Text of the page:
For: Nintendo DS
From: Renegade Kid/Mastiff
ESRB Rating: Teen (drug reference, violence)
Before “Brain Age” single-handedly transformed the Nintendo DS into some bizarre educational/self-help/virtual pet device, gamers were salivating over the prospect of the little portable’s potential to replicate the control scheme that makes first-person shooters so popular on the PC.
Finally, “Moon” validates all that long-ago excitement. The control scheme — D-pad emulates arrow keys, touch screen emulates mouse, left trigger emulates mouse button — works as hoped, and the game helps itself by masking the DS’ shortcomings about as much as can be expected.
“Moon” accomplishes that last point, with arguably unfortunate effect, by easing up on the insanity. Though the touch screen absolutely works, it’s still neither as swift as a mouse nor as intuitive as dual joysticks. So the enemy quotient is kept reasonably in check, and other perks, from handy save points to strategically-placed reinforcements, do plenty to keep you and your remote-control droid alive.
Given the amount of storytelling and puzzle-solving Renegade Kid mixes into the equation, though, the slightly lightened load makes considerable sense. “Moon” gradually makes it clear that it’s an adventure game with first-person shooter elements and not vice versa, and it’s hard to mind once the full scope of the adventure comes to light. There are voice-acted cut-scenes as well as tons of discoverable backstory you can choose to ingest or ignore. The 3D environments look fantastic on the tiny screen, and the action is shockingly fast and smooth despite levels that, while nothing artistically revolutionary, are impressive in their scope.
Happily, that ambition fully extends to the gameplay side. The number of unique enemies you’ll face isn’t very high, but the encounters are fun thanks not only to the controls, but how good the guns feel — a staggering surprise given the hardware in question. (That holds exponentially true if you have a Rumble Pack handy.) “Moon” also goes the extra mile by throwing in vehicular and reconnaissance droid segments, which control similarly but still serve to mix up the mood and pace of the action.
None of this is to suggest “Moon” is indistinguishable from more full-featured, big-screen shooters. The hardware makes that impossible, and that’s to say nothing of game’s complete lack of multiplayer features.
But “Moon’s” $30 price tag reflects that, and the lengthy adventure that awaits inside provides more than enough quality and quantity to validate the price tag. The landfill’s worth of showstring-budget game releases has made it harder than it should be to gauge what the DS’ technical limitations are, but until something comes along to knock it off, “Moon” sits atop the bleeding edge.
For: Playstation 3 and Xbox 360
ESRB Rating: Teen (alcohol reference, language, mild violence, suggestive themes)
Given its contributions to classing up the skateboarding genre and returning it to its fundamentals, “Skate” often is misremembered as something of a humorless game despite being nothing of the sort.
Though it refines all that serious stuff that made the first game so good, “Skate 2” likely won’t have the same problem. And you can thank the Hall of Meat — a series of controls and challenges devoted to wiping out and causing as much creative, self-inflicted bodily harm as inhumanely possible — for that. When flying off your board is not only as fun as staying on it, but entirely rewarding in its own right, it’s that much harder to resist the game’s charms.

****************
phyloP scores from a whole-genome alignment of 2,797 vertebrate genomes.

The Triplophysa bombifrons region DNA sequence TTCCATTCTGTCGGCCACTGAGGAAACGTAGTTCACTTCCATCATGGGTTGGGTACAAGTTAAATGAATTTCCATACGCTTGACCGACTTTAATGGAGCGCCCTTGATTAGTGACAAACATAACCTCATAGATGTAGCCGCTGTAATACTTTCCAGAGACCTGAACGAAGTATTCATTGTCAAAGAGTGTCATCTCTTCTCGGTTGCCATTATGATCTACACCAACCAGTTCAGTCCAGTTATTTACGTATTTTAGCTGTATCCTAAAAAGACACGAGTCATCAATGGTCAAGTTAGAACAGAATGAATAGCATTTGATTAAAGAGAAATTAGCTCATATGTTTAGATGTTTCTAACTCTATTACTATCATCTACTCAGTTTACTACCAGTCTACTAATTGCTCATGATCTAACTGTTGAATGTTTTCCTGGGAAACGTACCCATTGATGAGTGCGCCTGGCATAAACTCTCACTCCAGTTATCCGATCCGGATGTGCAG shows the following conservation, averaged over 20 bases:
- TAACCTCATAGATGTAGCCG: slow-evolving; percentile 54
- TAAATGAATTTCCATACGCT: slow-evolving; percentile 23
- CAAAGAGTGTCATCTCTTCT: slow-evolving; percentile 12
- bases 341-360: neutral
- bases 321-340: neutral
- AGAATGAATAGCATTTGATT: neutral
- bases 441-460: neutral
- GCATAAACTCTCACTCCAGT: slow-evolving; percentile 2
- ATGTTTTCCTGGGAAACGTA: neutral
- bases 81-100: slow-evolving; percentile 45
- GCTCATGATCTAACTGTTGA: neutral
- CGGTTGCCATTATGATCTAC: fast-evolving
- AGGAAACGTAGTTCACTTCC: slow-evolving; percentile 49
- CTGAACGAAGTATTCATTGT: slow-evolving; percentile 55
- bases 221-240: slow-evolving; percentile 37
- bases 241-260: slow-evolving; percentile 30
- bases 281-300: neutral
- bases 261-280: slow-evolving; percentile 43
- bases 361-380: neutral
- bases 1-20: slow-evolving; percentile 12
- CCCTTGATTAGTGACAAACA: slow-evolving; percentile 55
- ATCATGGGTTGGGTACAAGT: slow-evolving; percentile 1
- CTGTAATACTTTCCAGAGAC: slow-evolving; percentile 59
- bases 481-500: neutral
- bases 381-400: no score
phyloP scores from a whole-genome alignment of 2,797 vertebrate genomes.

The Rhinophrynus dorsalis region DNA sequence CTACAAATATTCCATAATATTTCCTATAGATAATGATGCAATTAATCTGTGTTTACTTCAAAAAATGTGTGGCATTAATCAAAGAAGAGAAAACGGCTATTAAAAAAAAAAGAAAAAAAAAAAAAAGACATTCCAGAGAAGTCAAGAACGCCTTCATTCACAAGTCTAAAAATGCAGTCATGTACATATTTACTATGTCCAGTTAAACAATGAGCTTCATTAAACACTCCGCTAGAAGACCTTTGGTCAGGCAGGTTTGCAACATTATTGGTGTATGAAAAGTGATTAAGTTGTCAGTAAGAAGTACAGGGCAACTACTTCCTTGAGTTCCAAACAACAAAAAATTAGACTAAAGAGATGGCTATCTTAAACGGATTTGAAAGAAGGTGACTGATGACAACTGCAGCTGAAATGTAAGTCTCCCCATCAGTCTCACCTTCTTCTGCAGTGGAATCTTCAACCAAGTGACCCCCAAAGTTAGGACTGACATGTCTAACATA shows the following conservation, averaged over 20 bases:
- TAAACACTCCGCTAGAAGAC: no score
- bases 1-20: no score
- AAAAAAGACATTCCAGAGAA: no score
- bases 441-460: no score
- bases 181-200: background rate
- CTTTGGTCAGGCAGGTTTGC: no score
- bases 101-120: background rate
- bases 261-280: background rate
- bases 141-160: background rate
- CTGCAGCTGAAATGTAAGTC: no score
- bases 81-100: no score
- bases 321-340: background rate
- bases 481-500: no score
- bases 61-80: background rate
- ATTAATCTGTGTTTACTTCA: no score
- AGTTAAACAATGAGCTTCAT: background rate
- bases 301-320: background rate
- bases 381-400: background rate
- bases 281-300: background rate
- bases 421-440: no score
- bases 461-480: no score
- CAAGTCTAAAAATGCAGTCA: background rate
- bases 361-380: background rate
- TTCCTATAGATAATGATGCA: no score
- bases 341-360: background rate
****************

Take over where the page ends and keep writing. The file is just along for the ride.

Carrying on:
“S2’s” other big addition — the ability to get off your board, walk freely and move loose objects around to create your own makeshift stunt sequence — is equally welcome, albeit in spite of itself. It works as one would hope it would, and the degree to which it’s implemented — both in the career mode and through a mode that lets you design and share stunt challenges with other players online — is inspired.
Too bad your custom-designed skater walks around like there’s a Festivus pole stuck up his or her shirt. The off-board controls are unreasonably stiff, and that’s a most unpleasant surprise considering how polished “S2’s” on-board controls are.
Fortunately, the extreme majority of “S2” takes place on a board, and the game only improves on its predecessor in that regard. The action on the whole is smoother and snappier, your bag of tricks considerably fattened up, and the ability to string them together made easier and more fun thanks to a little tightening on the accessibility and rough edges front.
Like the original game, “S2” also gives you plenty to do on both the single- and multiplayer sides. The occasional obnoxious objective awaits in the career mode — the antagonizing security guards return, and they’re more annoying than ever — but for the most part, the challenges are accessible, open to creativity and just brief enough to keep you constantly in motion. Beating one challenge often opens two or three more, and between the varying locations and objectives, the game isn’t hurting for diversity.
That’s markedly more true online. Once again, you can set up trick competitions and share and rate highlight reels (which, thank you Hall of Meat, is more fun than ever). But “S2” also takes some of “Burnout Paradise’s” medicine, allowing you to instantly jump into an online free skate session, which features its own set of challenges and a leveling system that will have completionists drooling.